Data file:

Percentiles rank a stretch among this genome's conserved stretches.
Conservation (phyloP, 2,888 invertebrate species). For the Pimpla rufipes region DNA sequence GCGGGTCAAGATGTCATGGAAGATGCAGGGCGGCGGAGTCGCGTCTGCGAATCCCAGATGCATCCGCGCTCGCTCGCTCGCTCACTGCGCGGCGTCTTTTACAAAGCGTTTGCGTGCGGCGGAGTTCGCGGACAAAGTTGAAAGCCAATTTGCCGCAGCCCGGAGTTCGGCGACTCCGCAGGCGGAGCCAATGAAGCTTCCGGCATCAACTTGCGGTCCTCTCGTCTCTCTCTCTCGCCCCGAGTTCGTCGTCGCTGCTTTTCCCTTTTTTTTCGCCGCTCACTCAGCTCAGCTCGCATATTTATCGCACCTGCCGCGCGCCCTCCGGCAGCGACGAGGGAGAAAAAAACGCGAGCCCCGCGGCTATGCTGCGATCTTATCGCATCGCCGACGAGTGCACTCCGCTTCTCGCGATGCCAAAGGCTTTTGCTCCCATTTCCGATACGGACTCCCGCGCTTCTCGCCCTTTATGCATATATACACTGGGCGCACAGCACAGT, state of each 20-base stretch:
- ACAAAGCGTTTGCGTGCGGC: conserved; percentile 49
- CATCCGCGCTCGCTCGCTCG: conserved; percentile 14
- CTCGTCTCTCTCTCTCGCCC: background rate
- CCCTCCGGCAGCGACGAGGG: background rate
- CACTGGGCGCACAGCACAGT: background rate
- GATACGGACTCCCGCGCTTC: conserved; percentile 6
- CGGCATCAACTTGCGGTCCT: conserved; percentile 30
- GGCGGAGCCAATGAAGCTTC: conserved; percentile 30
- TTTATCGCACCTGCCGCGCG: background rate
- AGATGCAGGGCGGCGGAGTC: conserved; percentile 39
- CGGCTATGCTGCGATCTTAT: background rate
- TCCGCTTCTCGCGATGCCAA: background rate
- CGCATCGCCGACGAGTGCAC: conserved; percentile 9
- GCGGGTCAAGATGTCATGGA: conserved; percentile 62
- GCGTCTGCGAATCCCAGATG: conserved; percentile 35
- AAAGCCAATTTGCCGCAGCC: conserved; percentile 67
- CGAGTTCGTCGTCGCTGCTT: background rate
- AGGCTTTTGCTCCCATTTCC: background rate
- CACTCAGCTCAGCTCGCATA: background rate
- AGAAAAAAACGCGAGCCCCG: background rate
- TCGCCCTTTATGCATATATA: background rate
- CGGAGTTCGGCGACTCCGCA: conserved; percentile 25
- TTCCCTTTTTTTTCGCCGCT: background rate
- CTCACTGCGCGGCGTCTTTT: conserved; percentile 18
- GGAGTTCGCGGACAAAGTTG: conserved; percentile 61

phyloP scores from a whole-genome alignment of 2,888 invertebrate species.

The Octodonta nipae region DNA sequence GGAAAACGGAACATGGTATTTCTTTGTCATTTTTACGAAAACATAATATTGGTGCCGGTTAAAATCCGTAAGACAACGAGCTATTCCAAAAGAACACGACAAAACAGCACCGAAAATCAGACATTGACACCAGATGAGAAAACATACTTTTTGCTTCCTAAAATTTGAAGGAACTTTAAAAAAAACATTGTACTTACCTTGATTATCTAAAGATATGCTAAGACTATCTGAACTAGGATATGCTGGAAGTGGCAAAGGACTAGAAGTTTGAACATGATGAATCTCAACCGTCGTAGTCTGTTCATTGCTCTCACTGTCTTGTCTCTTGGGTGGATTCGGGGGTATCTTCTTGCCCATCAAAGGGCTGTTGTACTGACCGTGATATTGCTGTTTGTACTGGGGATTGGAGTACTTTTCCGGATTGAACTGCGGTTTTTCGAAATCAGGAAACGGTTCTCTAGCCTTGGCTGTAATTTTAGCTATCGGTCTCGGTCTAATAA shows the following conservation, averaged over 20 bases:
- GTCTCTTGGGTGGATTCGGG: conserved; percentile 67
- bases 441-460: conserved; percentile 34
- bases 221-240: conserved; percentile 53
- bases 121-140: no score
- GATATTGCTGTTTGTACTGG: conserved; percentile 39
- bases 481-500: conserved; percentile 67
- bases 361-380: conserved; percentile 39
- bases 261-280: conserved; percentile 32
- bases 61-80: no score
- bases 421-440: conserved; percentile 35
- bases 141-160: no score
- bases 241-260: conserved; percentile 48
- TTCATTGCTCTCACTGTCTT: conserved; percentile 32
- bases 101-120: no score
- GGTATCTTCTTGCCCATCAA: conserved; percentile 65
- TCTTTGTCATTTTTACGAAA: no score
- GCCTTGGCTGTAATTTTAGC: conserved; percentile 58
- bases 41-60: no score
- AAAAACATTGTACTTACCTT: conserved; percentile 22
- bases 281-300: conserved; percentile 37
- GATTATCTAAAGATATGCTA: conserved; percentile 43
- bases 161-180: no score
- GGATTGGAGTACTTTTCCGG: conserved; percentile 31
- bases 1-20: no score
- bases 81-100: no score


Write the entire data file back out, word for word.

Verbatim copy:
Percentiles rank a stretch among this genome's conserved stretches.
Conservation (phyloP, 2,888 invertebrate species). For the Pimpla rufipes region DNA sequence GCGGGTCAAGATGTCATGGAAGATGCAGGGCGGCGGAGTCGCGTCTGCGAATCCCAGATGCATCCGCGCTCGCTCGCTCGCTCACTGCGCGGCGTCTTTTACAAAGCGTTTGCGTGCGGCGGAGTTCGCGGACAAAGTTGAAAGCCAATTTGCCGCAGCCCGGAGTTCGGCGACTCCGCAGGCGGAGCCAATGAAGCTTCCGGCATCAACTTGCGGTCCTCTCGTCTCTCTCTCTCGCCCCGAGTTCGTCGTCGCTGCTTTTCCCTTTTTTTTCGCCGCTCACTCAGCTCAGCTCGCATATTTATCGCACCTGCCGCGCGCCCTCCGGCAGCGACGAGGGAGAAAAAAACGCGAGCCCCGCGGCTATGCTGCGATCTTATCGCATCGCCGACGAGTGCACTCCGCTTCTCGCGATGCCAAAGGCTTTTGCTCCCATTTCCGATACGGACTCCCGCGCTTCTCGCCCTTTATGCATATATACACTGGGCGCACAGCACAGT, state of each 20-base stretch:
- ACAAAGCGTTTGCGTGCGGC: conserved; percentile 49
- CATCCGCGCTCGCTCGCTCG: conserved; percentile 14
- CTCGTCTCTCTCTCTCGCCC: background rate
- CCCTCCGGCAGCGACGAGGG: background rate
- CACTGGGCGCACAGCACAGT: background rate
- GATACGGACTCCCGCGCTTC: conserved; percentile 6
- CGGCATCAACTTGCGGTCCT: conserved; percentile 30
- GGCGGAGCCAATGAAGCTTC: conserved; percentile 30
- TTTATCGCACCTGCCGCGCG: background rate
- AGATGCAGGGCGGCGGAGTC: conserved; percentile 39
- CGGCTATGCTGCGATCTTAT: background rate
- TCCGCTTCTCGCGATGCCAA: background rate
- CGCATCGCCGACGAGTGCAC: conserved; percentile 9
- GCGGGTCAAGATGTCATGGA: conserved; percentile 62
- GCGTCTGCGAATCCCAGATG: conserved; percentile 35
- AAAGCCAATTTGCCGCAGCC: conserved; percentile 67
- CGAGTTCGTCGTCGCTGCTT: background rate
- AGGCTTTTGCTCCCATTTCC: background rate
- CACTCAGCTCAGCTCGCATA: background rate
- AGAAAAAAACGCGAGCCCCG: background rate
- TCGCCCTTTATGCATATATA: background rate
- CGGAGTTCGGCGACTCCGCA: conserved; percentile 25
- TTCCCTTTTTTTTCGCCGCT: background rate
- CTCACTGCGCGGCGTCTTTT: conserved; percentile 18
- GGAGTTCGCGGACAAAGTTG: conserved; percentile 61

phyloP scores from a whole-genome alignment of 2,888 invertebrate species.

The Octodonta nipae region DNA sequence GGAAAACGGAACATGGTATTTCTTTGTCATTTTTACGAAAACATAATATTGGTGCCGGTTAAAATCCGTAAGACAACGAGCTATTCCAAAAGAACACGACAAAACAGCACCGAAAATCAGACATTGACACCAGATGAGAAAACATACTTTTTGCTTCCTAAAATTTGAAGGAACTTTAAAAAAAACATTGTACTTACCTTGATTATCTAAAGATATGCTAAGACTATCTGAACTAGGATATGCTGGAAGTGGCAAAGGACTAGAAGTTTGAACATGATGAATCTCAACCGTCGTAGTCTGTTCATTGCTCTCACTGTCTTGTCTCTTGGGTGGATTCGGGGGTATCTTCTTGCCCATCAAAGGGCTGTTGTACTGACCGTGATATTGCTGTTTGTACTGGGGATTGGAGTACTTTTCCGGATTGAACTGCGGTTTTTCGAAATCAGGAAACGGTTCTCTAGCCTTGGCTGTAATTTTAGCTATCGGTCTCGGTCTAATAA shows the following conservation, averaged over 20 bases:
- GTCTCTTGGGTGGATTCGGG: conserved; percentile 67
- bases 441-460: conserved; percentile 34
- bases 221-240: conserved; percentile 53
- bases 121-140: no score
- GATATTGCTGTTTGTACTGG: conserved; percentile 39
- bases 481-500: conserved; percentile 67
- bases 361-380: conserved; percentile 39
- bases 261-280: conserved; percentile 32
- bases 61-80: no score
- bases 421-440: conserved; percentile 35
- bases 141-160: no score
- bases 241-260: conserved; percentile 48
- TTCATTGCTCTCACTGTCTT: conserved; percentile 32
- bases 101-120: no score
- GGTATCTTCTTGCCCATCAA: conserved; percentile 65
- TCTTTGTCATTTTTACGAAA: no score
- GCCTTGGCTGTAATTTTAGC: conserved; percentile 58
- bases 41-60: no score
- AAAAACATTGTACTTACCTT: conserved; percentile 22
- bases 281-300: conserved; percentile 37
- GATTATCTAAAGATATGCTA: conserved; percentile 43
- bases 161-180: no score
- GGATTGGAGTACTTTTCCGG: conserved; percentile 31
- bases 1-20: no score
- bases 81-100: no score